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DIARY  OF                             WOTTON

pass to his next Protestant heir. This indeed seemed a
hard law, but not only the usage of the French King to
his Protestant subjects, but the indiscreet insolence of
the Papists here, going in triumphant and public proces-
sions with their Bishops, with banners and trumpets in
divers places (as is said) in the northern counties, has
brought it on their party.

24th April, 1700. This week there was a great change
of State officers. The Duke of Shrewsbury resigned his
Lord Chamberlainship to the Earl of Jersey, the Duke's
indisposition requiring his retreat. Mr. Vernon, Secre-
tary of State, was put out. The Seal was taken from the
Lord Chancellor Somers, though he had been acquitted
by a great majority of votes for what was charged against
him in the House of Commons. This being in term
time, put some stop to business, many eminent lawyers
refusing to accept the office, considering the uncertainty
of things in this fluctuating conjuncture. It is certain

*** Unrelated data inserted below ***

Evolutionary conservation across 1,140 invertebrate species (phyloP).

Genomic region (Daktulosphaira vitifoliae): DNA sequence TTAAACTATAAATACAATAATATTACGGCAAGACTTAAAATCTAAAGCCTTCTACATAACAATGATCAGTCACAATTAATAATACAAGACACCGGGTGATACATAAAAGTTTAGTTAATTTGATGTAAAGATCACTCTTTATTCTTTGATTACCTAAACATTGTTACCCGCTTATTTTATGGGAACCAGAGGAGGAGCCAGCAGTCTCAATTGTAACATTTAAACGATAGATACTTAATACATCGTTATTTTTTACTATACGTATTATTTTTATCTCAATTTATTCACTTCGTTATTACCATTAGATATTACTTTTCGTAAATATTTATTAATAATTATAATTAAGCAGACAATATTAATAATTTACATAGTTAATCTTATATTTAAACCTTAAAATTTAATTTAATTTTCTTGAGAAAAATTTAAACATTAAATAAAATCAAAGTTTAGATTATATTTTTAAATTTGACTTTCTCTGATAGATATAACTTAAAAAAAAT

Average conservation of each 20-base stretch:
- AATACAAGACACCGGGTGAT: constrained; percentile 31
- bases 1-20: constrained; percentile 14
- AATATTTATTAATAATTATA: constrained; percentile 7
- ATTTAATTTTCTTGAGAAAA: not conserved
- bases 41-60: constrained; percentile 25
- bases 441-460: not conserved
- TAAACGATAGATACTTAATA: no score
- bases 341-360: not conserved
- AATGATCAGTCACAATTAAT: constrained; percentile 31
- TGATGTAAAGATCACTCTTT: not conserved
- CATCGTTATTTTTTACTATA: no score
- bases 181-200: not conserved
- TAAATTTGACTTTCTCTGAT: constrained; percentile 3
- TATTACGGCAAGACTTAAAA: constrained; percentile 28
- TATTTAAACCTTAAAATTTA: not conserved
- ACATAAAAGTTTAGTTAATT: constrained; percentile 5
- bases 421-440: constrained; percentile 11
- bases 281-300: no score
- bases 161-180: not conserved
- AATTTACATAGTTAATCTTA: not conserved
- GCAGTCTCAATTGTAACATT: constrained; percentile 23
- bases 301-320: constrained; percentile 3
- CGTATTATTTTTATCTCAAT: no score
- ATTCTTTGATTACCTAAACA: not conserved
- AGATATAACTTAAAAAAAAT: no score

that this Chancellor was a most excellent lawyer, very
learned in all polite literature, a superior pen, master of
a handsome style, and of easy conversation; but he is
said to make too much haste to be rich, as his prede-
cessor, and most in place in this age did, to a more pro-
digious excess than was ever known. But the Commons
had now so mortified the Court party, and property and
liberty were so much invaded in all the neighboring
kingdoms, that their jealousy made them cautious, and
every day strengthened the law which protected the peo-
ple from tyranny.

A most glorious spring, with hope of abundance of
fruit of all kinds, and a propitious year.

roth May, 1700. The great trial between Sir Walter
Clarges and Mr. Sherwin concerning the legitimacy of
the late Duke of Albemarle, on which depended an es-
tate of ^1,500 a year; the verdict was given for Sir
Walter, igth. Serjeant Wright at last accepted the Great

24th May, 1700. I went from Dover street to Wotton,
for the rest of the summer, and removed thither the rest
of my goods from Sayes Court,

2.d June, 1700. A sweet season, with a mixture of re-
freshing showers.

9th-r6th June, 1700.     In   the   afternoon,   our    clergy-r. Among the rest, there